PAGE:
study. " When the crisis began, we applied this
combined knowledge to develop research projects
that address some of the biggest challenges related
to the pandemic. "

Feature

Figure 4: The cell membrane is the cell's first line of defense against
the coronavirus responsible for COVID-19. The virus uses its spike
proteins and E-proteins to penetrate the cell membrane and create
copies of itself within the cell. Researchers are investigating how this
process works and what treatments can help to stop it. Credit: ORNL/
Jill Hemman.

The team is using the liquids reflectometer (LIQREF)
at ORNL's Spallation Neutron Source to examine the
conformation of membranes and viral proteins, as
well as the effects of certain therapeutic candidates.
With the instrument, scientists can measure the
trajectories of neutrons as they interact with different
biological materials. They then use this information
to determine how a sample is organized at the
molecular level.
" Neutrons are highly penetrating and nondestructive
particles, allowing our team to explore how these
biological materials operate at the molecular level
without damaging them. Such information could help
experts develop strategies for slowing the spread of
infection within patients and mitigating the severity of
the disease, " said Labbé.
The researchers performed their experiments with a
membrane model that closely mirrors the shape and
composition of cell membranes within human lungs,
where respiratory viral infections primarily take place.
Using LIQREF, the team first characterized the
membrane's original structure. They then introduced
the spike protein or E-protein to the membranes
and analyzed how these structures change shape
when they interact. They also measured how the
membrane's properties change when exposed to
either melatonin or azithromycin-commonly available

The initial results suggest that membranes pack
more closely together when introduced to melatonin
or azithromycin. Furthermore, they demonstrated
that the readily available and approved inhibitor,
amantadine, significantly affects the interaction
between the cell membrane and E-protein. Their
findings suggest that the inhibitor should be further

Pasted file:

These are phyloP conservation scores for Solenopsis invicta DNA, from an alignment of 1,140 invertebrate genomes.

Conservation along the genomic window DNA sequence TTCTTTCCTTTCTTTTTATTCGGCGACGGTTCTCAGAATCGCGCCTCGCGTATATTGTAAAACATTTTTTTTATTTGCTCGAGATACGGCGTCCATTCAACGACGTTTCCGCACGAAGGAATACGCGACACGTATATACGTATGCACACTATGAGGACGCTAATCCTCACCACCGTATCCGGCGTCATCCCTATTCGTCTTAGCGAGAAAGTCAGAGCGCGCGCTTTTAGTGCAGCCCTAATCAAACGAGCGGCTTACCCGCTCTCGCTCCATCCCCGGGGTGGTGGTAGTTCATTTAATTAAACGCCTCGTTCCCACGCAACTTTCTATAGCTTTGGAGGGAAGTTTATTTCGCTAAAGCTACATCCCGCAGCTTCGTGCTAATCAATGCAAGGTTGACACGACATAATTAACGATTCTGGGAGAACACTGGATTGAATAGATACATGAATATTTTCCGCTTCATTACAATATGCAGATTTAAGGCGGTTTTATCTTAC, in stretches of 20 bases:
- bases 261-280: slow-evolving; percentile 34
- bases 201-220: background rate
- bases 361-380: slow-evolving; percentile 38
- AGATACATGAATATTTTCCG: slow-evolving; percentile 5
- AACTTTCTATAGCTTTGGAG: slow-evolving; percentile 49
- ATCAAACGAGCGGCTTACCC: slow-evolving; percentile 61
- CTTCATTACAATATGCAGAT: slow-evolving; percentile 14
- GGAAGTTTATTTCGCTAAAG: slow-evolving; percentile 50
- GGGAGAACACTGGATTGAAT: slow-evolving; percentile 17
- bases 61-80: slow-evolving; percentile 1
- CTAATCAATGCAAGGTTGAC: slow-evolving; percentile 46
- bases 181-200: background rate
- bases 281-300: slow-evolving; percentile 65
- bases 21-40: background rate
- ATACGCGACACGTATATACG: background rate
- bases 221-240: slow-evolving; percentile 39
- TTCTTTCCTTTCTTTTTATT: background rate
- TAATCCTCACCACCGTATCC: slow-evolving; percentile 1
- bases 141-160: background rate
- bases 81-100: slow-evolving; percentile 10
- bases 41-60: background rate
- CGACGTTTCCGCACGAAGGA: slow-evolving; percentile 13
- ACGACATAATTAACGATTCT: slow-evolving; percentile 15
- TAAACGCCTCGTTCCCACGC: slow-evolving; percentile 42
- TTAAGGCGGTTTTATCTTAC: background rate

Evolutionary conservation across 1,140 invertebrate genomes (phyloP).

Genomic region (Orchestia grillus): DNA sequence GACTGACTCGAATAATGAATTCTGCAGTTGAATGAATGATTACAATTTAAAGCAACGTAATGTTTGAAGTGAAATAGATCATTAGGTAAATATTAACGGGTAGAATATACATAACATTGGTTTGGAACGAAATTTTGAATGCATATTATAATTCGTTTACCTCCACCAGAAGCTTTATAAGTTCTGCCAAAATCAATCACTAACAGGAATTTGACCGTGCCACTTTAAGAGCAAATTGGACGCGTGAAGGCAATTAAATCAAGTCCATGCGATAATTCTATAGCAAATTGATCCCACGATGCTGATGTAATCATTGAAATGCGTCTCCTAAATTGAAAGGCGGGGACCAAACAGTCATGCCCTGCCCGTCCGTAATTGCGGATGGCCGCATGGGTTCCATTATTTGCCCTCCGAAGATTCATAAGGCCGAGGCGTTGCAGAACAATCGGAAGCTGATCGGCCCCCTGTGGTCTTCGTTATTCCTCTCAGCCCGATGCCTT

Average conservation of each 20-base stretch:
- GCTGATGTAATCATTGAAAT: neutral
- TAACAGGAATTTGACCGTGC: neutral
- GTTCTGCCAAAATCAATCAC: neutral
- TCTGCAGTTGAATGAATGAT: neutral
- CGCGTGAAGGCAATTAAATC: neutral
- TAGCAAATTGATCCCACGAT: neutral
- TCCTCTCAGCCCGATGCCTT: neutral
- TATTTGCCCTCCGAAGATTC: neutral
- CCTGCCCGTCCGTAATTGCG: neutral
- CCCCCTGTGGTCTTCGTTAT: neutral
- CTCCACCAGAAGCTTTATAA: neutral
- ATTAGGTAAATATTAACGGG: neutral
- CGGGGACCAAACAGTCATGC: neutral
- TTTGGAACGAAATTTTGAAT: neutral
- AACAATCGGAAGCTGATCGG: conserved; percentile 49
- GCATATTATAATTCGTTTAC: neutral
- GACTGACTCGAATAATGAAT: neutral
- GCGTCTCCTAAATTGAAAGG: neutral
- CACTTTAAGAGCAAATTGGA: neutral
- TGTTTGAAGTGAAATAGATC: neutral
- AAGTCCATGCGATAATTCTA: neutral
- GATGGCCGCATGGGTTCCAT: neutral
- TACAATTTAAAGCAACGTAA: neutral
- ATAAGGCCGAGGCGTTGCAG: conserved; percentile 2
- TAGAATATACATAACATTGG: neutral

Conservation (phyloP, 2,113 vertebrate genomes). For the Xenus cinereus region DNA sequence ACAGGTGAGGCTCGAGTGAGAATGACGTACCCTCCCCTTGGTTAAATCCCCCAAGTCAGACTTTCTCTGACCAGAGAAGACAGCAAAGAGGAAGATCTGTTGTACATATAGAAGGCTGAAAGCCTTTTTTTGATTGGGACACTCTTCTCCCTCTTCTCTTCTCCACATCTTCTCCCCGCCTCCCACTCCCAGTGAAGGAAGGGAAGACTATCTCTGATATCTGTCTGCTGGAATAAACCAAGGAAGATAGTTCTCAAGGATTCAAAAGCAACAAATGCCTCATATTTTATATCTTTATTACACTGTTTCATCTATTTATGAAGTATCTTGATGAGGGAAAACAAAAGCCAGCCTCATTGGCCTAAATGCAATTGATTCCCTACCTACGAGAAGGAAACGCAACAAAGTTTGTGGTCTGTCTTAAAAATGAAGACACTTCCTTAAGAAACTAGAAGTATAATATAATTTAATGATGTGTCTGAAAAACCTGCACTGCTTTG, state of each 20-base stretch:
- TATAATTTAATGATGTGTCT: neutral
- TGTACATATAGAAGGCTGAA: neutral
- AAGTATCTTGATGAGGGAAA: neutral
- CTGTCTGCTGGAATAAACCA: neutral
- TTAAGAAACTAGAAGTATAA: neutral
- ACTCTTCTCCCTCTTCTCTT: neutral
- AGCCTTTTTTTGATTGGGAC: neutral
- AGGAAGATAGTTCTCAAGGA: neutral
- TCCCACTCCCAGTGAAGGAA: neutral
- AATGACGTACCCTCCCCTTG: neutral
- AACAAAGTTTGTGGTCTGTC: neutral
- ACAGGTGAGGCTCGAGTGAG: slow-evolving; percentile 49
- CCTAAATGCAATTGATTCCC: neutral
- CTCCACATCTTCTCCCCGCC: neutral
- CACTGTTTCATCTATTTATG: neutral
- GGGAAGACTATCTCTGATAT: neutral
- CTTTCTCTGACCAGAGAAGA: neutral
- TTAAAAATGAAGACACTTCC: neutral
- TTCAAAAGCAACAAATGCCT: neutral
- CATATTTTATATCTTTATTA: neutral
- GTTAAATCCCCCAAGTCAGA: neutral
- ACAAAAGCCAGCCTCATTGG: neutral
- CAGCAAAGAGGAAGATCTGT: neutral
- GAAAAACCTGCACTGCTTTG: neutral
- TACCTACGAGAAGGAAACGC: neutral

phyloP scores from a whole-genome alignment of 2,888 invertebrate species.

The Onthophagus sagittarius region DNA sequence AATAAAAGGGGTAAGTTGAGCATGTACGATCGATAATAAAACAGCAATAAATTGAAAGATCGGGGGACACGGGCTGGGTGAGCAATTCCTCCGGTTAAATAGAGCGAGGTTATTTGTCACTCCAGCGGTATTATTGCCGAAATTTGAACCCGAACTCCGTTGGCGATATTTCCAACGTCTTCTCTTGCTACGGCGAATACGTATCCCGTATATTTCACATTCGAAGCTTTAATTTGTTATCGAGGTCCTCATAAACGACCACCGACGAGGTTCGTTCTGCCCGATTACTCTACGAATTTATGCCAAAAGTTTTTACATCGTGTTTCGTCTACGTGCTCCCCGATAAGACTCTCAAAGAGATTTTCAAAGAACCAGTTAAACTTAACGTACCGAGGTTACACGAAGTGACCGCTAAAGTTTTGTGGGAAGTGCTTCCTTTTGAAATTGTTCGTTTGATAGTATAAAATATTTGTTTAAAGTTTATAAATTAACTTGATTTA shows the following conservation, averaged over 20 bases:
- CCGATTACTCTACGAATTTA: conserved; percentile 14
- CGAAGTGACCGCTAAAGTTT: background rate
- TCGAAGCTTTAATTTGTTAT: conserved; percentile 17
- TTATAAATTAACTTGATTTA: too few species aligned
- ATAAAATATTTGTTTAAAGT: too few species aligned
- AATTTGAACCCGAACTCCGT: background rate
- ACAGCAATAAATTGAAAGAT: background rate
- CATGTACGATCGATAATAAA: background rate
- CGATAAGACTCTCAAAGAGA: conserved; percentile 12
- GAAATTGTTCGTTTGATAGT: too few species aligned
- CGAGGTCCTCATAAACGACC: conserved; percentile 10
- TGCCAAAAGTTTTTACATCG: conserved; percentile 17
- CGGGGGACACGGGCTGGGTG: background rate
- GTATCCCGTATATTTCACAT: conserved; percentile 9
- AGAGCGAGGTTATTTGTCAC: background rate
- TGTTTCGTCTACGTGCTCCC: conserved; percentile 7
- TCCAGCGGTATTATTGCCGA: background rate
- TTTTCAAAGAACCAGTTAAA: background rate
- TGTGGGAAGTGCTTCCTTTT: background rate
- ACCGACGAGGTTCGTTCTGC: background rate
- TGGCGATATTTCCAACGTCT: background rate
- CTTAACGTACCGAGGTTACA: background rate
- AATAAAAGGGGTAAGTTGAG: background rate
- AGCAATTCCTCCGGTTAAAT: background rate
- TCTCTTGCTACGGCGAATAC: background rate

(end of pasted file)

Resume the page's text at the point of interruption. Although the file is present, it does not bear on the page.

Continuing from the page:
investigated as a potential therapy to combat the
virus's lethality.
Going forward, the researchers envision these
methods could be used to rapidly and systemically
screen treatment candidates for the COVID-19
pandemic and future viral respiratory threats.

Pandemic modeling and analysis
Argonne, Oak Ridge, Los Alamos, and Sandia
National Laboratories are collaborating to develop an
integrated COVID-19 pandemic monitoring, modeling,
and analysis expertise, leveraging the labs' collective
scalable data and computing.
Geographic data scientists at ORNL continue to track
reported COVID-19 outbreaks by maintaining a series
of maps that monitor the speed of transmission and
rate of growth across all 50 U.S. states and their
more than 3,300 total counties, as well as across
nearly 250 countries worldwide. The map draws on
ORNL's foundational population distribution databases,
LandScan USA and LandScan Global (Figure 5).
A model built with this data and developed in
collaboration with the University of Tennessee
provides seven-day forecasts, updated daily, of new
case counts with confidence intervals for every county
in the United States. The first seven-day forecast was
produced in June, using ORNL's Compute and
Data Environment for Science high-performance
computing resources.
" We wanted to provide that situational awareness
for county-level decisionmakers on what to expect,
so they can allocate resources and structure

HKN.ORG

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The Bridge - Issue 1, 2021

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The Bridge - Issue 1, 2021 - Cover1